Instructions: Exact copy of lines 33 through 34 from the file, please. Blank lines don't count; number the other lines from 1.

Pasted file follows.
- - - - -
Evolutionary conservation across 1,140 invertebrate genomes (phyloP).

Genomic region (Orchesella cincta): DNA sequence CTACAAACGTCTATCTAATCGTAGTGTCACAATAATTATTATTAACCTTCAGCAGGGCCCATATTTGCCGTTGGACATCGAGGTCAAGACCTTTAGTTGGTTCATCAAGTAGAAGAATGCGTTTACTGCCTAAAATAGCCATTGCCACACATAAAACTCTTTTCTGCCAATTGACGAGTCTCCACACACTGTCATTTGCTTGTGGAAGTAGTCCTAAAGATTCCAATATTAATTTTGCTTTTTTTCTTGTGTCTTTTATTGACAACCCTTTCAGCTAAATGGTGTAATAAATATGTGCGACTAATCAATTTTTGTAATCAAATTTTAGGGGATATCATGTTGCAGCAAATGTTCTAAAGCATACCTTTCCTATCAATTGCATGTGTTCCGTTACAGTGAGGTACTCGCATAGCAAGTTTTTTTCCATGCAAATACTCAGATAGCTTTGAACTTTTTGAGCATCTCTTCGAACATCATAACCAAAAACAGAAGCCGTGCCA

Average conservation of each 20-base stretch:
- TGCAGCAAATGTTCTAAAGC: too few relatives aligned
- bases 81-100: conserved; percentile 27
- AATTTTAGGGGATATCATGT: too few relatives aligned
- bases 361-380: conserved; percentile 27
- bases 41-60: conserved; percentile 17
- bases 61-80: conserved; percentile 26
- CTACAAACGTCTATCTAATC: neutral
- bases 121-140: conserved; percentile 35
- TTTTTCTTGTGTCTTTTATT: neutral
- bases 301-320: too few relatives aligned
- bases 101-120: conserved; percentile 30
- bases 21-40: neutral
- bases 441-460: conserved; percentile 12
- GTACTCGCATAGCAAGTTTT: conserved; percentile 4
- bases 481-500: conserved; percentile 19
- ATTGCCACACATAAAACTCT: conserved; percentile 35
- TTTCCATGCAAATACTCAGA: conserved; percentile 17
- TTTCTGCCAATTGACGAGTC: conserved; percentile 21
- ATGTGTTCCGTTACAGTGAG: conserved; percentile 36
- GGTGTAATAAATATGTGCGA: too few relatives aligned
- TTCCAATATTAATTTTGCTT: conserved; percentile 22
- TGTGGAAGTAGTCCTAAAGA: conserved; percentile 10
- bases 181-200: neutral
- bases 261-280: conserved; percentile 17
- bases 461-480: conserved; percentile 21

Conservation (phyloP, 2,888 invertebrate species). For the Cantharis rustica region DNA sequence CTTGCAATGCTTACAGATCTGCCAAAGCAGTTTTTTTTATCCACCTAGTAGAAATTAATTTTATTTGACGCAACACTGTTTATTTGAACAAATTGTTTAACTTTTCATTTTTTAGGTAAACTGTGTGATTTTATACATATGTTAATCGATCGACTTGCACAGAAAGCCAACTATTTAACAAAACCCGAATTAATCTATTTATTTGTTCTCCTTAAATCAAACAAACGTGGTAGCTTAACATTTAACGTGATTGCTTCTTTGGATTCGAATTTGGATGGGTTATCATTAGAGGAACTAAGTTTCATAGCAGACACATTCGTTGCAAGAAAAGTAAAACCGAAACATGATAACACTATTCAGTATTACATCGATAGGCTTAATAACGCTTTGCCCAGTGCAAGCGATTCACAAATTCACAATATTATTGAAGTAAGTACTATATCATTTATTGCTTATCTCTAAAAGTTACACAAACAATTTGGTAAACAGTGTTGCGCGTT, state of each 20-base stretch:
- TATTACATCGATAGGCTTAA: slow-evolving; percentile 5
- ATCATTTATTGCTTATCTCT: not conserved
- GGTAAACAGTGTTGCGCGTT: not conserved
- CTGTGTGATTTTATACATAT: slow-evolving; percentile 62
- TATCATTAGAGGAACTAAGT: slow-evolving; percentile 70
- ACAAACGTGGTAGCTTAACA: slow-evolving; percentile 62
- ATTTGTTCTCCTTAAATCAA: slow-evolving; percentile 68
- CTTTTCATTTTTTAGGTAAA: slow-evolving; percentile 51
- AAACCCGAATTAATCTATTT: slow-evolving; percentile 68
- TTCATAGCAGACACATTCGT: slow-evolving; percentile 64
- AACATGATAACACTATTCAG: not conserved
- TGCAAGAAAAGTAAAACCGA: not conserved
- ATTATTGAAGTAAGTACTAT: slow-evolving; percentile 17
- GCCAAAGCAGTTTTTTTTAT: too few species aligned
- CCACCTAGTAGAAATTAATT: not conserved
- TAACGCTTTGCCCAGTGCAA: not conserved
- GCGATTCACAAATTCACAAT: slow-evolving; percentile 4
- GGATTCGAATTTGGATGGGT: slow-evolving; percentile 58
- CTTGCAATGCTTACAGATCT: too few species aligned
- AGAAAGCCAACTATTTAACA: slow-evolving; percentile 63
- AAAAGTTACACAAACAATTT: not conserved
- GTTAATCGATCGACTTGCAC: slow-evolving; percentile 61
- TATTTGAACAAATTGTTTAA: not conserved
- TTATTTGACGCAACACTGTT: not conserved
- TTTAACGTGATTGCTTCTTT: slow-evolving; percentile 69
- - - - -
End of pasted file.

- CTGTGTGATTTTATACATAT: slow-evolving; percentile 62
- TATCATTAGAGGAACTAAGT: slow-evolving; percentile 70